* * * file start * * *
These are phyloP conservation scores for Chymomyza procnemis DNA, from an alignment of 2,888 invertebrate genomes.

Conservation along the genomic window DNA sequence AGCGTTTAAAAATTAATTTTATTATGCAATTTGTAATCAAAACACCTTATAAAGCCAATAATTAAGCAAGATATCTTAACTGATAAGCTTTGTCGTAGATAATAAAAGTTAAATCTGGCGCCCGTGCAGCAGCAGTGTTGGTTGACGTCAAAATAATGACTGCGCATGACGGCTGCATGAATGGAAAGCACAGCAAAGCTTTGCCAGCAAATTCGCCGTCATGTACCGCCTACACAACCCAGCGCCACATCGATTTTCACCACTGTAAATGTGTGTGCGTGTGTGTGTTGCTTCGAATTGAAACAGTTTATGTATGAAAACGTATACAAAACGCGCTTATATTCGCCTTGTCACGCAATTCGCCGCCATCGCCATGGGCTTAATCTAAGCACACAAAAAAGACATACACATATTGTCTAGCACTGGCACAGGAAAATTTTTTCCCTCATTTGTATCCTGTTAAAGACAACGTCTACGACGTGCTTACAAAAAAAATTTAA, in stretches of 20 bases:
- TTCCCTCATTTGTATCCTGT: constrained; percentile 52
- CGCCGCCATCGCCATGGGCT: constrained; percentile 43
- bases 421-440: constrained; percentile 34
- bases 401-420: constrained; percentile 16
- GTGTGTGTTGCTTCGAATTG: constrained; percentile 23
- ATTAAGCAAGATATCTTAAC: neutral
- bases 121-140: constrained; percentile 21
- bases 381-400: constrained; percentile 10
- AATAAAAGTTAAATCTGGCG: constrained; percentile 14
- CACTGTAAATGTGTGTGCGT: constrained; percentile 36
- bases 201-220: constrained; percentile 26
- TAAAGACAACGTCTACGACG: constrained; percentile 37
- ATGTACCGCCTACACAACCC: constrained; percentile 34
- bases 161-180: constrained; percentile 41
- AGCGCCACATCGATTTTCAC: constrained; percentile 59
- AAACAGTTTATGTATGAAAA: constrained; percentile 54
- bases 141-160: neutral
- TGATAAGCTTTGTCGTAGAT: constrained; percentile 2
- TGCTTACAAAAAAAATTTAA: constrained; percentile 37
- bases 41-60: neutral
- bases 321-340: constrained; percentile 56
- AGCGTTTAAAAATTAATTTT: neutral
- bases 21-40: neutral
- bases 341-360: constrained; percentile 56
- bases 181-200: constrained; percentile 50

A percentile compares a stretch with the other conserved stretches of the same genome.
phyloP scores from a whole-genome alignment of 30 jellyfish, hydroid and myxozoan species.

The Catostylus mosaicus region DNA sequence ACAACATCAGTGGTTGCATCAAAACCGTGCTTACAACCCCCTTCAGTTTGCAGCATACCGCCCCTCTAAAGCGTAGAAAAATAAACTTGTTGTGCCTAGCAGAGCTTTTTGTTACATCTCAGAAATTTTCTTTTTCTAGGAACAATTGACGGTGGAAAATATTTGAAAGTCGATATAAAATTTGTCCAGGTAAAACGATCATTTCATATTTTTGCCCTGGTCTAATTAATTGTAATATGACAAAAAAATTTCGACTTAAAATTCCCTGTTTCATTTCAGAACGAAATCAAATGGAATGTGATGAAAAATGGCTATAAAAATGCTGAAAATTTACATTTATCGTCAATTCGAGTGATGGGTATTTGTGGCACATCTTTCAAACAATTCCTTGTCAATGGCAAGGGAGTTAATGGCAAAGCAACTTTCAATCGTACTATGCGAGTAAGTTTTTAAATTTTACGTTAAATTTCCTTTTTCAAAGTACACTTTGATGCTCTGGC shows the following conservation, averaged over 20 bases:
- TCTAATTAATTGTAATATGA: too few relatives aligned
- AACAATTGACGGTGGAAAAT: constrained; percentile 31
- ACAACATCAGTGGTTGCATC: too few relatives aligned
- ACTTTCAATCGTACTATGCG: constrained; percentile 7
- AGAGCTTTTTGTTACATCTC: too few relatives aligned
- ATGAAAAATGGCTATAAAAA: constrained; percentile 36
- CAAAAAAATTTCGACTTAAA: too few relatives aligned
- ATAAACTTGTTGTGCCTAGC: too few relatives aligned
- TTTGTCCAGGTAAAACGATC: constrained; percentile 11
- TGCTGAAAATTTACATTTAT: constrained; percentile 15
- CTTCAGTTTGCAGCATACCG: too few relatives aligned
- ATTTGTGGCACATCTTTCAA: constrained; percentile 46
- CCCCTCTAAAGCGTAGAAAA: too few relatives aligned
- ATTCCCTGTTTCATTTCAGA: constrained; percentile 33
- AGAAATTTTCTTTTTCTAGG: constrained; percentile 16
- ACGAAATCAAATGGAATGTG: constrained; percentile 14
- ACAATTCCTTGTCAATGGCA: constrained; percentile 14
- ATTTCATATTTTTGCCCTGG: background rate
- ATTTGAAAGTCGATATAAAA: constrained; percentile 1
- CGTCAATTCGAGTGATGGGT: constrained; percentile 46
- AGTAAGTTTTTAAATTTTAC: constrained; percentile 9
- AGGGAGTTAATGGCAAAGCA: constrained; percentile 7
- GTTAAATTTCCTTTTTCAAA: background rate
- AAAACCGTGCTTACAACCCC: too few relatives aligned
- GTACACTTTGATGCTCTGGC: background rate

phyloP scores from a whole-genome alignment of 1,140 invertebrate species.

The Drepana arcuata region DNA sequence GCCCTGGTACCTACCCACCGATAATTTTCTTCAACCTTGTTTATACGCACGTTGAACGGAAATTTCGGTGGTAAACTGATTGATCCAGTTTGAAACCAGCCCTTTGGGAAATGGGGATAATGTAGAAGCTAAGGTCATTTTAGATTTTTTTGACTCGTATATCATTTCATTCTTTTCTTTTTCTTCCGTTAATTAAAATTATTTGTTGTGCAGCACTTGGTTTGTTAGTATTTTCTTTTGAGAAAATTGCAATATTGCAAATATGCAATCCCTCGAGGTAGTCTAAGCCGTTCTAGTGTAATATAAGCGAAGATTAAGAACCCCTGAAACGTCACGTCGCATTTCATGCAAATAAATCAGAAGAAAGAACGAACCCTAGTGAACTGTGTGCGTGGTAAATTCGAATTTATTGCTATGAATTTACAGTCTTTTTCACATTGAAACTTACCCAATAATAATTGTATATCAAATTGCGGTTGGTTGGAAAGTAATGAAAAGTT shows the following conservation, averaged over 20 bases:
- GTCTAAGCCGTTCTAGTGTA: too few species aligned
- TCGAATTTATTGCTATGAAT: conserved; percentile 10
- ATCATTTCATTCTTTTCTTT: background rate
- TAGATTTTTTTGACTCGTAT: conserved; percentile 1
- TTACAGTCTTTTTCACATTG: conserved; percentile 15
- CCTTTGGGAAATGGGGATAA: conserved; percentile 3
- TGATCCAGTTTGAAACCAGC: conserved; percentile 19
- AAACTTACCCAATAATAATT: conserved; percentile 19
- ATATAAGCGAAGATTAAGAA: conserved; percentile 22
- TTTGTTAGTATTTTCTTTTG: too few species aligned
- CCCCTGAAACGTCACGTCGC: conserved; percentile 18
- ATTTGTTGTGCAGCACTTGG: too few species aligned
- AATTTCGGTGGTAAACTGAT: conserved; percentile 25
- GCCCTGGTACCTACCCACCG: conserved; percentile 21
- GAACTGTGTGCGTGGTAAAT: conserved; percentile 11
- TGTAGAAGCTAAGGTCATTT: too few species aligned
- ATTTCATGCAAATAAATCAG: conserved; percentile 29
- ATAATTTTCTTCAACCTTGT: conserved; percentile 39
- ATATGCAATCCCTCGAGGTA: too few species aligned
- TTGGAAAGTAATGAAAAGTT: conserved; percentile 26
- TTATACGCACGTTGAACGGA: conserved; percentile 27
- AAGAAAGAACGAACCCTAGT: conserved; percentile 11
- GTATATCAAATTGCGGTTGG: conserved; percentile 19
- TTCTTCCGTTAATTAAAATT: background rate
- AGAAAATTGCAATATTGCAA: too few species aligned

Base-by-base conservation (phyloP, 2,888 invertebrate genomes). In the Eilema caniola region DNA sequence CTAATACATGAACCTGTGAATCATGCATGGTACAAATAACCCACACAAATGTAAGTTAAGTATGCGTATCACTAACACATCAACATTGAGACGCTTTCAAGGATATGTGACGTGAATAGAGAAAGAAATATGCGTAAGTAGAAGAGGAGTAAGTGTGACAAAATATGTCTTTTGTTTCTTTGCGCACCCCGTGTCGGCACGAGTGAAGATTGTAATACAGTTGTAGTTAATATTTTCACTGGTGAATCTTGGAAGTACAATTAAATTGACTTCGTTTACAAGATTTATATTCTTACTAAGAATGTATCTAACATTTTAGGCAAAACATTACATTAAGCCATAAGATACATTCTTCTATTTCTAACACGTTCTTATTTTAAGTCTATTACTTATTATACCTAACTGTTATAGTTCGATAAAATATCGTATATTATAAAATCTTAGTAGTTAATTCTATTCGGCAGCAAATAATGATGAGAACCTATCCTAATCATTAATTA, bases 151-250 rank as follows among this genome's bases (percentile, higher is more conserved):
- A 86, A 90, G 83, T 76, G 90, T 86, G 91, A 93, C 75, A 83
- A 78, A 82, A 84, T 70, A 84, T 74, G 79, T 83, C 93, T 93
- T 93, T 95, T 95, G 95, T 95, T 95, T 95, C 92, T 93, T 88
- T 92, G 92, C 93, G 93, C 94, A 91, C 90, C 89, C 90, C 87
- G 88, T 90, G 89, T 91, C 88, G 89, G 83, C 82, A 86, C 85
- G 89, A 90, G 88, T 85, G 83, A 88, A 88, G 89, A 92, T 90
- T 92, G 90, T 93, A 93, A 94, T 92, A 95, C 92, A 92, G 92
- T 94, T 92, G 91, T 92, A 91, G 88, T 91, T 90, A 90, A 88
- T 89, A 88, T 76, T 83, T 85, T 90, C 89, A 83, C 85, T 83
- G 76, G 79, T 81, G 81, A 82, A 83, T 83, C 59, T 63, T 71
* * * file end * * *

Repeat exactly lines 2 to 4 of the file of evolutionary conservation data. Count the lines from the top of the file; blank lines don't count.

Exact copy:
Conservation along the genomic window DNA sequence AGCGTTTAAAAATTAATTTTATTATGCAATTTGTAATCAAAACACCTTATAAAGCCAATAATTAAGCAAGATATCTTAACTGATAAGCTTTGTCGTAGATAATAAAAGTTAAATCTGGCGCCCGTGCAGCAGCAGTGTTGGTTGACGTCAAAATAATGACTGCGCATGACGGCTGCATGAATGGAAAGCACAGCAAAGCTTTGCCAGCAAATTCGCCGTCATGTACCGCCTACACAACCCAGCGCCACATCGATTTTCACCACTGTAAATGTGTGTGCGTGTGTGTGTTGCTTCGAATTGAAACAGTTTATGTATGAAAACGTATACAAAACGCGCTTATATTCGCCTTGTCACGCAATTCGCCGCCATCGCCATGGGCTTAATCTAAGCACACAAAAAAGACATACACATATTGTCTAGCACTGGCACAGGAAAATTTTTTCCCTCATTTGTATCCTGTTAAAGACAACGTCTACGACGTGCTTACAAAAAAAATTTAA, in stretches of 20 bases:
- TTCCCTCATTTGTATCCTGT: constrained; percentile 52
- CGCCGCCATCGCCATGGGCT: constrained; percentile 43